The Grand Canyon of Arizona: How to See It

The Grand Canyon Of Arizona: How To See It

By

George Wharton James

Author of “In and Out of the Old Missions,” “The Wonders of the Colorado

Desert,” “Through Ramona’s Country,” etc.

Revised Edition

Boston: Little, Brown, and Company

Kansas City: Fred Harvey

1912

PREFACE TO REVISED EDITION

Because of the completion of a new driveway along the Rim of the Grand
Canyon, and of a new trail to the Colorado River, a second edition of this
book is deemed necessary.

These improvements, which have recently been made by the Santa Fe Railway,
are known as Hermit Rim Road and Hermit Trail. The first, said to be the
most unique road in the world, is nine miles long on the brink of the
Canyon, and the other, a wide and safe pathway down the south wall.

The contents of the volume has been revised, and descriptions of Hermit Rim
Road and Hermit Trail have been added. There are also new portions
describing the drives and trips that may be taken through the forest on the
Rim and in the Canyon itself, each carefully planned so that the traveler
may devote to sightseeing whatever amount of time he desires.

With these additions and alterations, the original plan to provide a
convenient handbook for all travelers to the Grand Canyon is more complete.

FOREWORD

Upwards of ten years ago I sat on the south rim of the Grand Canyon and
wrote “In and Around the Grand Canyon.” In that book I included much that
more than a decade of wandering up and down the trails of this great abyss
had taught me. At that time the only accommodations for sightseers were
stage lines or private conveyance from Flagstaff and Ash Fork, and, on
arrival at the Canyon, the crude hotel-camps at Hance’s, Grand View, Bright
Angel, and Bass’s. The railway north from Williams was being built.
Everything was crude and primitive.

Now the railway is completed and has become an integral part of the great
Santa Fe System, with at least two trains a day each way carrying Pullman
sleepers, chair cars and coaches. At Bright Angel, where the railway
deposits its passengers at the rim of the Canyon, stands El Tovar Hotel,
erected by the railway company at a cost of over a quarter of a million
dollars, which is equipped and conducted by Fred Harvey. Yet El Tovar is
more like a country club than a hotel, in many respects, and, to that
extent, is better.

Hence while nothing in the canyon itself has changed, and while my book,
“In and Around the Grand Canyon,” is still as helpful to the traveler and
general reader as ever, there has been a growing demand for a new book
which should give the information needed by the traveler who comes under
the new conditions, telling him how he may best avail himself of them. This
book is written to meet this demand. It therefore partakes more of the
character of a guide book than the former volume, so it has been decided to
make it lighter in weight and handier in form, so that it can be slipped
into the pocket or handbag, and thus used on the spot by those who wish a
ready reference handbook.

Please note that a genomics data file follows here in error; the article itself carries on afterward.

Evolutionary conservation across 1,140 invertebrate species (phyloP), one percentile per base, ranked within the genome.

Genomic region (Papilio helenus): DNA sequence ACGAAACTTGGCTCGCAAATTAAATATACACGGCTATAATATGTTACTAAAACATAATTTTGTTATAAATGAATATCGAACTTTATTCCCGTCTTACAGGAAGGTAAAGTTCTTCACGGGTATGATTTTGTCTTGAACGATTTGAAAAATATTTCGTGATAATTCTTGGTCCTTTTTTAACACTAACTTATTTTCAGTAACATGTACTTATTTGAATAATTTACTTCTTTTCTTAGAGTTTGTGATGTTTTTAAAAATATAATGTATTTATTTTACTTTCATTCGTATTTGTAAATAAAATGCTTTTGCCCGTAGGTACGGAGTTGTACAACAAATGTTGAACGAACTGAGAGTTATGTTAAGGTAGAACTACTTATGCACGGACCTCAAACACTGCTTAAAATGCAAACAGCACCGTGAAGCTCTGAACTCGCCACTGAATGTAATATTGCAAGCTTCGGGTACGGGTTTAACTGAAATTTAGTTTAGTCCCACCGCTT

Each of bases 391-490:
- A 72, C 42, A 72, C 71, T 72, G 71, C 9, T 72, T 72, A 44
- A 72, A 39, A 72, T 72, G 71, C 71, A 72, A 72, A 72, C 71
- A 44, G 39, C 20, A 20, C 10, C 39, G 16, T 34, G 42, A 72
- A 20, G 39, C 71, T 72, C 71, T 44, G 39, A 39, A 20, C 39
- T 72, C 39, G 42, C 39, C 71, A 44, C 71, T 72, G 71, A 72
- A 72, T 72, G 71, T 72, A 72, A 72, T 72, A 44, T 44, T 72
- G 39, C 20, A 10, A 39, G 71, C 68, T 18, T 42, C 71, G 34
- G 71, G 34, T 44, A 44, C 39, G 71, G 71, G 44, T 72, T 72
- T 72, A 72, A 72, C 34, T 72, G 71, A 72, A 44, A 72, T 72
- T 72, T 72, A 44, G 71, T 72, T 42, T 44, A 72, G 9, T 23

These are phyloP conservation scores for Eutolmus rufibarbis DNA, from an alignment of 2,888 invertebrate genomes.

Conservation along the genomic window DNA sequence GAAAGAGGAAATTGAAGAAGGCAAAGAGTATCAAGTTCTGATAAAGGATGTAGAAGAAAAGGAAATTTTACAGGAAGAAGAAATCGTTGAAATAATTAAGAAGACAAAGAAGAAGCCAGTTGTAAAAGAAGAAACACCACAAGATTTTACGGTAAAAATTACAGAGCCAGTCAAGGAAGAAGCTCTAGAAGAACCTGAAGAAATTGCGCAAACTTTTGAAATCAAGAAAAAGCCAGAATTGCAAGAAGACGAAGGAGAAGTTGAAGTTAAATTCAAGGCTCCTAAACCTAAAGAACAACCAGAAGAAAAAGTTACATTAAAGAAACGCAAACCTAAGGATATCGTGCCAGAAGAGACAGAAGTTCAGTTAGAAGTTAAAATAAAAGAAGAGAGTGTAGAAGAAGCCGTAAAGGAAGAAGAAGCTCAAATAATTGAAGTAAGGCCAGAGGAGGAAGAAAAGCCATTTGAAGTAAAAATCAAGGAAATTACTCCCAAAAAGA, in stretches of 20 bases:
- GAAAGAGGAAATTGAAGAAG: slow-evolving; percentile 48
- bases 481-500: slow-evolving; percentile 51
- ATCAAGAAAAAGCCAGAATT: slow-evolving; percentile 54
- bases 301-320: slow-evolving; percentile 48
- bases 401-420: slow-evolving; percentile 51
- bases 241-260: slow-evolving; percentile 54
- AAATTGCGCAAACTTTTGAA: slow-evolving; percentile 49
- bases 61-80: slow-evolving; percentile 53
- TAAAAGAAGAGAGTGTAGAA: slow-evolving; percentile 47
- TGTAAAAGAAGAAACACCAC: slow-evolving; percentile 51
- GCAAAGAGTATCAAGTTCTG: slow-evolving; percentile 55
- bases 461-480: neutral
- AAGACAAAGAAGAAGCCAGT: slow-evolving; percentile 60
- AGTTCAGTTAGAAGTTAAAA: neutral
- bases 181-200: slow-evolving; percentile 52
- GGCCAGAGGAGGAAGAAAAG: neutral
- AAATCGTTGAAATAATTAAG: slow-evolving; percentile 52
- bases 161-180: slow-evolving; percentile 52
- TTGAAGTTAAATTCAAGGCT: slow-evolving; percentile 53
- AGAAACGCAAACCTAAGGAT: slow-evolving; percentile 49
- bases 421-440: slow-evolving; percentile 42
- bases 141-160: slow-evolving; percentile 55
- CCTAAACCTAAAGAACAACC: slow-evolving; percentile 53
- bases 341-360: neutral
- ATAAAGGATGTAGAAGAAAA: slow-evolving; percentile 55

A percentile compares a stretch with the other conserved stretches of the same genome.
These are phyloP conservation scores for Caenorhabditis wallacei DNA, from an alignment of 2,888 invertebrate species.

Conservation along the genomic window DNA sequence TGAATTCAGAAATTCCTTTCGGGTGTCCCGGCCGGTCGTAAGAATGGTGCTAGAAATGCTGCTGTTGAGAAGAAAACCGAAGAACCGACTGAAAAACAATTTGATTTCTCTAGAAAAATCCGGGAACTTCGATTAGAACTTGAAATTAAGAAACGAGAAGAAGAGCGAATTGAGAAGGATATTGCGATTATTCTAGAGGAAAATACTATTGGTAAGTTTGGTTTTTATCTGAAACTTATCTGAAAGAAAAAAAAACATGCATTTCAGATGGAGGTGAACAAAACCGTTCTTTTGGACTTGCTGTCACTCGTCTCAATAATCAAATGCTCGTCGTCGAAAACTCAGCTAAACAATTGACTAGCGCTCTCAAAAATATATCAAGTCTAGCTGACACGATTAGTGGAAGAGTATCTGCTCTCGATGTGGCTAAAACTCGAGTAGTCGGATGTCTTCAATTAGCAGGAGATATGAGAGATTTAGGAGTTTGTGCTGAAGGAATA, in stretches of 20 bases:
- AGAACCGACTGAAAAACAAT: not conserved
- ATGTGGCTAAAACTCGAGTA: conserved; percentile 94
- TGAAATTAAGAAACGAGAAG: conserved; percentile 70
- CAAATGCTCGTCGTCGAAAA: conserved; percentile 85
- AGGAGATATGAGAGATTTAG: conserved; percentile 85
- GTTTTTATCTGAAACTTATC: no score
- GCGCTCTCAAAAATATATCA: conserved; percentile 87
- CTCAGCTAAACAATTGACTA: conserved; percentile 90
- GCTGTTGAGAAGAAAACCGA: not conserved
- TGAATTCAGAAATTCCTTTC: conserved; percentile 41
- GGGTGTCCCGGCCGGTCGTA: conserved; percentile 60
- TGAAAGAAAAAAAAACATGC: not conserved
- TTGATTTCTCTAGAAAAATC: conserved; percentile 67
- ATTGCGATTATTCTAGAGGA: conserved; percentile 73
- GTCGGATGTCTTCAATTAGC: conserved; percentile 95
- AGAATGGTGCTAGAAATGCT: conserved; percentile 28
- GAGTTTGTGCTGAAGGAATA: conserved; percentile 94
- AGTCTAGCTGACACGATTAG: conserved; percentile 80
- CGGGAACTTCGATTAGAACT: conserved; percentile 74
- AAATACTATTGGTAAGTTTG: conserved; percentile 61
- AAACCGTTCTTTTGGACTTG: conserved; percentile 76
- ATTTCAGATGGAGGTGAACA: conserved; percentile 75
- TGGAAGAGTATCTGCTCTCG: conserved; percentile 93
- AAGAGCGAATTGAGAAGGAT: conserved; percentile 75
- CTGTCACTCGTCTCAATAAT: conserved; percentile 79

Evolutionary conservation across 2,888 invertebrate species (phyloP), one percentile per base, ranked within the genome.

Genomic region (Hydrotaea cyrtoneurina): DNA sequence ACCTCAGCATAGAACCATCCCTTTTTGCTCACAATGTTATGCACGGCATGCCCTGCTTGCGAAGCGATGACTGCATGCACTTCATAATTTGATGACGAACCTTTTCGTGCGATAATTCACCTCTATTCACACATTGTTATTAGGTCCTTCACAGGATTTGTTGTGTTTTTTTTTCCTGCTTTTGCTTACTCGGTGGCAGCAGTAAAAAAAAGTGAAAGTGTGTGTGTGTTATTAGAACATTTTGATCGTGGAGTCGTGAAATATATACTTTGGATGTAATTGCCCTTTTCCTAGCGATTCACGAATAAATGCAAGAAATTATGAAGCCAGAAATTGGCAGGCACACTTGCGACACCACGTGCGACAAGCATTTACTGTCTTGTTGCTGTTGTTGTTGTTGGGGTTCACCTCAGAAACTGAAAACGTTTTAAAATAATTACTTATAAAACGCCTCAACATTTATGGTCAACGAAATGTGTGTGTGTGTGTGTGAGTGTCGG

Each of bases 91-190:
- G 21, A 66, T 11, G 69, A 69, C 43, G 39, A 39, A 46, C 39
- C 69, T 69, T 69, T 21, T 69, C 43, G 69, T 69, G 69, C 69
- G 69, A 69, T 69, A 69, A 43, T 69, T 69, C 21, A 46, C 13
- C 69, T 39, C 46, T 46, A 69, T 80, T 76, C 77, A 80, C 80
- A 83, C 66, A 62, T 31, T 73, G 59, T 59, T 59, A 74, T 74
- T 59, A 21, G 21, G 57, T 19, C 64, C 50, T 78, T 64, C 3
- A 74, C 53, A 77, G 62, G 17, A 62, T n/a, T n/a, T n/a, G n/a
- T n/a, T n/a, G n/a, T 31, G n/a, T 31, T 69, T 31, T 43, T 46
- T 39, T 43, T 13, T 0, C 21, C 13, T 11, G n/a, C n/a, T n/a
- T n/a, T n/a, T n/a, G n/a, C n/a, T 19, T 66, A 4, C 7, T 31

Used in connection with the earlier volume or alone for it is complete in
itself in all its details—it cannot fail to give a clearer and fuller
comprehension of this “Waterway of the Gods,”—the most incomparable piece
of rugged scenery in the known world.

George Wharton James

El Tovar, Grand Canyon,

September, 1909.

CONTENTS

FOREWORD
I. THE GRAND CANYON OF ARIZONA
II. ON THE GRAND CANYON RAILWAY TO EL TOVAR
III. EL TOVAR AND ITS EQUIPMENTS
IV. THE GRAND CANYON AT EL TOVAR
V. THREE WAYS OF SPENDING ONE DAY AT THE CANYON
VI. HOW TO SPEND TWO TO FIVE DAYS AT EL TOVAR
VII. HOW FULLY TO SEE AND KNOW THE GRAND CANYON REGION
VIII. FROM EL TOVAR DOWN THE BRIGHT ANGEL TRAIL
IX. TO GRAND VIEW AND DOWN THE GRAND VIEW TRAIL
X. A NEW “RIM” ROAD AND TRAIL INTO THE SCENIC HEART OF THE CANYON
XI. FROM EL TOVAR TO BASS CAMP AND DOWN THE BASS TRAIL
XII. ACROSS THE GRAND CANYON TO POINT SUBLIME
XIII. HOW THE CANYON WAS FORMED
XIV. THE CANYON—ABOVE AND BELOW
XV. THE HOPI HOUSE
XVI. VISITING INDIANS AT EL TOVAR
XVII. THE NAVAHO AND HOPI BLANKET WEAVERS
XVIII. PUEBLO AND NAVAHO POTTERY AND SILVERWARE
XIX. THE HOPIS AND THEIR SNARE DANCE
XX. AN HISTORIC TRAIL ACROSS THE GRAND CANYON COUNTRY
XXI. THE NAVAHO AND HIS DESERT HOME
XXII. FROM EL TOVAR TO THE HAVASUPAI INDIANS AND THEIR WONDERFUL CATARACT
CANYON HOMES
XXIII. THE FIRST DISCOVERERS AND INHABITANTS OF THE GRAND CANYON
XXIV. EL TOVAR AND CARDENAS AND THE MODERN DISCOVERY OF THE GRAND CANYON
XXV. FRAY MARCOS AND GARCES, AND THEIR CONNECTION WITH THE GRAND CANYON
XXVI. POWELL’S AND OTHER EXPLORATIONS OF THE GRAND CANYON
XXVII. INDIAN LEGENDS ABOUT THE GRAND CANYON
XXVIII. THE COLORADO RIVER FROM THE MOUNTAINS TO THE SEA
XXIX. CLIMATE AND WEATHER AT THE GRAND CANYON
XXX. THE GRAND CANYON FOR PLEASURE, REST AND RECUPERATION
XXXI. THE STORY OF A BOAT
XXXII. THE GRAND CANYON A FOREST RESERVE, GAME PRESERVE AND NATIONAL
MONUMENT

CHAPTER I. The Grand Canyon Of Arizona

Only One Grand Canyon. The ancient world had its seven wonders, but they
were all the work of man. The modern world of the United States has easily
its seven wonders—Niagara, the Yellowstone, Yosemite, the Natural Bridge,